Textbook Notes (368,566)
Canada (161,966)
York University (12,849)
ADMS 4421 (1)
Chapter

ADMS 4421 Qualitative Methods Textbook Notes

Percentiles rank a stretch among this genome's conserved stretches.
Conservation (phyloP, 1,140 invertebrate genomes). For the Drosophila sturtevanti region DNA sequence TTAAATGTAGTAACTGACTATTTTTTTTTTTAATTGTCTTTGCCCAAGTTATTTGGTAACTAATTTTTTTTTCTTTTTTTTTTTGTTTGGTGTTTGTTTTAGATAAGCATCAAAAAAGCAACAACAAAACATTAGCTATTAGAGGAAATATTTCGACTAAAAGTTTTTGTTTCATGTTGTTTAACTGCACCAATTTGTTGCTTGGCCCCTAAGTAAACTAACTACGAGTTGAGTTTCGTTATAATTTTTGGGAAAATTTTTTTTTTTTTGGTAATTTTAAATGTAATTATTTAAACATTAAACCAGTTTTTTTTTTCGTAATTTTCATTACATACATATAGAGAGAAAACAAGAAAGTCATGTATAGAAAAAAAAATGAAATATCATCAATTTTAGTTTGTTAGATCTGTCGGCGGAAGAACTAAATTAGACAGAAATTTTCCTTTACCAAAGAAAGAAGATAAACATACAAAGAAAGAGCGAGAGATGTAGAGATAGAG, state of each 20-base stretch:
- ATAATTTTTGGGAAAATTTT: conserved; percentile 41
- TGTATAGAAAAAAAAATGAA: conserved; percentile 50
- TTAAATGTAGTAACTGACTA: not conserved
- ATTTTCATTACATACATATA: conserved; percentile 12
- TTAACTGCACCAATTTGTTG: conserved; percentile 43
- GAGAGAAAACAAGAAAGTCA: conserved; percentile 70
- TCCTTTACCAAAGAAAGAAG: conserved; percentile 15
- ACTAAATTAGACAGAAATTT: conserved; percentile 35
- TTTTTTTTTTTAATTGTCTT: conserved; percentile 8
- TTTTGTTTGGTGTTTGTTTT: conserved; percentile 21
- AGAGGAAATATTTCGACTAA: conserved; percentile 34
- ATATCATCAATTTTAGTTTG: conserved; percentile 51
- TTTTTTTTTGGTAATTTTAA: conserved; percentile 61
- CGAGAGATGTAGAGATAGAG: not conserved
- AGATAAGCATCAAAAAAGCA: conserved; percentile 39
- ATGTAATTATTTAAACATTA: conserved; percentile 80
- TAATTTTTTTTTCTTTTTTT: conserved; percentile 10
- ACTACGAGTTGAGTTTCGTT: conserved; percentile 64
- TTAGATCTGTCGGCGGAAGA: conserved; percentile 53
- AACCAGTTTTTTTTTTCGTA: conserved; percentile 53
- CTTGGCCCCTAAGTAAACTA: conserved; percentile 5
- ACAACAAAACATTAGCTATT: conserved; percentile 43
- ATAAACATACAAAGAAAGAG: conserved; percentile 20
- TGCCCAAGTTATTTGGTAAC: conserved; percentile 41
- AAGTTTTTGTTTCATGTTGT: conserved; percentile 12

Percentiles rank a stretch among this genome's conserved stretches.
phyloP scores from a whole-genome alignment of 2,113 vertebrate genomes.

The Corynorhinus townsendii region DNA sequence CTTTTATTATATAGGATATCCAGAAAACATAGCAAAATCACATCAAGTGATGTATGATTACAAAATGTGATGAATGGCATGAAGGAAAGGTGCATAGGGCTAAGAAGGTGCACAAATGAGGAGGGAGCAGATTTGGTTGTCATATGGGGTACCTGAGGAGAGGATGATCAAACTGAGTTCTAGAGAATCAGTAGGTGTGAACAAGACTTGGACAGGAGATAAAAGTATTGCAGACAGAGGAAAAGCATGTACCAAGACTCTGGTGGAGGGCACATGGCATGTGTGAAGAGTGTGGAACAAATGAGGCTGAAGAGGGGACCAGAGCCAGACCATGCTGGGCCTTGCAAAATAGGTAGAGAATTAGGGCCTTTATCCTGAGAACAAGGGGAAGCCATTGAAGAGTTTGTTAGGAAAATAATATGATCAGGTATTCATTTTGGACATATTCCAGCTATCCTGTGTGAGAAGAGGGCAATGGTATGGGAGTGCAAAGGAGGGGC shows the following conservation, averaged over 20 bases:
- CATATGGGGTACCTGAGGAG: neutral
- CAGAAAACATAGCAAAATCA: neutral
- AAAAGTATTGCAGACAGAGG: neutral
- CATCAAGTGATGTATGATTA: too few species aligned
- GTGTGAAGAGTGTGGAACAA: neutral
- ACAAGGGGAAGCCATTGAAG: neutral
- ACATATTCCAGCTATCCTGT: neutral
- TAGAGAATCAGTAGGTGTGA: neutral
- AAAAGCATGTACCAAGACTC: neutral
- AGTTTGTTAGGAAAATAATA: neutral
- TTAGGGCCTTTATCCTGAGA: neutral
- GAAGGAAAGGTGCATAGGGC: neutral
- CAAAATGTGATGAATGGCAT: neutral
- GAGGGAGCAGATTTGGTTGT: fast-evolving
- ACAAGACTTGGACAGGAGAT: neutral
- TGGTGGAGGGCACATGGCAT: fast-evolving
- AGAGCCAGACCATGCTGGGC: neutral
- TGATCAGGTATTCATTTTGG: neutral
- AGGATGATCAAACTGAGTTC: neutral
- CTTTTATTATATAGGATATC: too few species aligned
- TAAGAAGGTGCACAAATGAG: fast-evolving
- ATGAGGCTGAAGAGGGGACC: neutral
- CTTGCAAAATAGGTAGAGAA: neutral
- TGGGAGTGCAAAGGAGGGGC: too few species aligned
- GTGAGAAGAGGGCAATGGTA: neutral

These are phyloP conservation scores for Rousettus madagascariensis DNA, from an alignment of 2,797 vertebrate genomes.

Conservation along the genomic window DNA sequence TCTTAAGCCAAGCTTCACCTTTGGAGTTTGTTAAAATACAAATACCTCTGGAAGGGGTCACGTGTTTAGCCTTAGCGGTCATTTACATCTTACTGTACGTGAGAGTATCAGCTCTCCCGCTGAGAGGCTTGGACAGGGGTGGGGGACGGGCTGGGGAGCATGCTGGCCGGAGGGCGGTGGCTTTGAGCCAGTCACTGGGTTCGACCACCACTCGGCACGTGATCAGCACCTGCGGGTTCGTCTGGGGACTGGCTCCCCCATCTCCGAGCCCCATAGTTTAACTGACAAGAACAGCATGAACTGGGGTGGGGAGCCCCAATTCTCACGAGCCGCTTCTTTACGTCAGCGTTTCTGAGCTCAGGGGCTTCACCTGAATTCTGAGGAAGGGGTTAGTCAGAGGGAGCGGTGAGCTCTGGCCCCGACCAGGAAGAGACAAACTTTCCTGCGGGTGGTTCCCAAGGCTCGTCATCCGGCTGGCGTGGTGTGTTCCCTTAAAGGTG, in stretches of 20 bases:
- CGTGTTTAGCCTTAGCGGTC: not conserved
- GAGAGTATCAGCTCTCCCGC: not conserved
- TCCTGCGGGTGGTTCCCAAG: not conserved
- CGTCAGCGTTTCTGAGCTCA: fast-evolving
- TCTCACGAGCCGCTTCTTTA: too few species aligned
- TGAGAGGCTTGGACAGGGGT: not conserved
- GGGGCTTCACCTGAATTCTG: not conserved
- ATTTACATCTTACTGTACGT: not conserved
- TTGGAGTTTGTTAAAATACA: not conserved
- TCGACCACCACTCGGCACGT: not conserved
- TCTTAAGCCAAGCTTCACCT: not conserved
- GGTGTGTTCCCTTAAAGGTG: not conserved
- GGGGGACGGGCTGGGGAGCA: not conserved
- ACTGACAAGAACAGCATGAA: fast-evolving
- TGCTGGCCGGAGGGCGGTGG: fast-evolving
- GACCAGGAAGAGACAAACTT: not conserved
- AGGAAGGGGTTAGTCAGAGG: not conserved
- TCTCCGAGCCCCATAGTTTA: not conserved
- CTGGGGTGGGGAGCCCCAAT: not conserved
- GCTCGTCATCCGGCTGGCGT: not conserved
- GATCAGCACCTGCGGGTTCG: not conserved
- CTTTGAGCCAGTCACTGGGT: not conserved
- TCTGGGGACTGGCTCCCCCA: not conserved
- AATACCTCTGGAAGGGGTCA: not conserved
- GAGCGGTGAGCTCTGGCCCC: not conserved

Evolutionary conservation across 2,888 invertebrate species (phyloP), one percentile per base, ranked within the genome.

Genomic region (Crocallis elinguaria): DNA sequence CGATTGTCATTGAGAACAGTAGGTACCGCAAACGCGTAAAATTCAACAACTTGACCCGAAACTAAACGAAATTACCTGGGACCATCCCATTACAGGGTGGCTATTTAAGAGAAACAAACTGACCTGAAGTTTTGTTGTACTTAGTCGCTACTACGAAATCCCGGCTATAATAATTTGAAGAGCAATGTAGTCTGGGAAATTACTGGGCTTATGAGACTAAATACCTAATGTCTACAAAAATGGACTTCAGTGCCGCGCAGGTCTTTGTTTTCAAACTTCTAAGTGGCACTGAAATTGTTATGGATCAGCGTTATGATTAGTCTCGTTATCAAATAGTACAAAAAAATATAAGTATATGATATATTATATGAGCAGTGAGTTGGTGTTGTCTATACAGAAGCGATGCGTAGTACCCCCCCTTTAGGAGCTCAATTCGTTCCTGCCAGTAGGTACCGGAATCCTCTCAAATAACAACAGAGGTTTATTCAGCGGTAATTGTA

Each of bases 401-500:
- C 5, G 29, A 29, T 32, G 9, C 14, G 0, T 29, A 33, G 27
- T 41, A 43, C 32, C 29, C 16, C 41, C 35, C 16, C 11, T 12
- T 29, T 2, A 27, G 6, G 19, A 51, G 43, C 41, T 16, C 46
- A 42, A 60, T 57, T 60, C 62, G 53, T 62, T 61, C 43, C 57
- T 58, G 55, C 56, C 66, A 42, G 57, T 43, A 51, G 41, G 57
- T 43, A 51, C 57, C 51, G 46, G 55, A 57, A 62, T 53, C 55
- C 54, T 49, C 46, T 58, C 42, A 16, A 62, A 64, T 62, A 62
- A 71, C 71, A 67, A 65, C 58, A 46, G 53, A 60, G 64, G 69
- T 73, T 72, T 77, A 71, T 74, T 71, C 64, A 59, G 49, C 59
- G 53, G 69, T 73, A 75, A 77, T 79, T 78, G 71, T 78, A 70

18 Pages
202 Views
Unlock Document

Department
Administrative Studies
Course
ADMS 4421
Professor
Julia Richardson
Semester
Fall

Description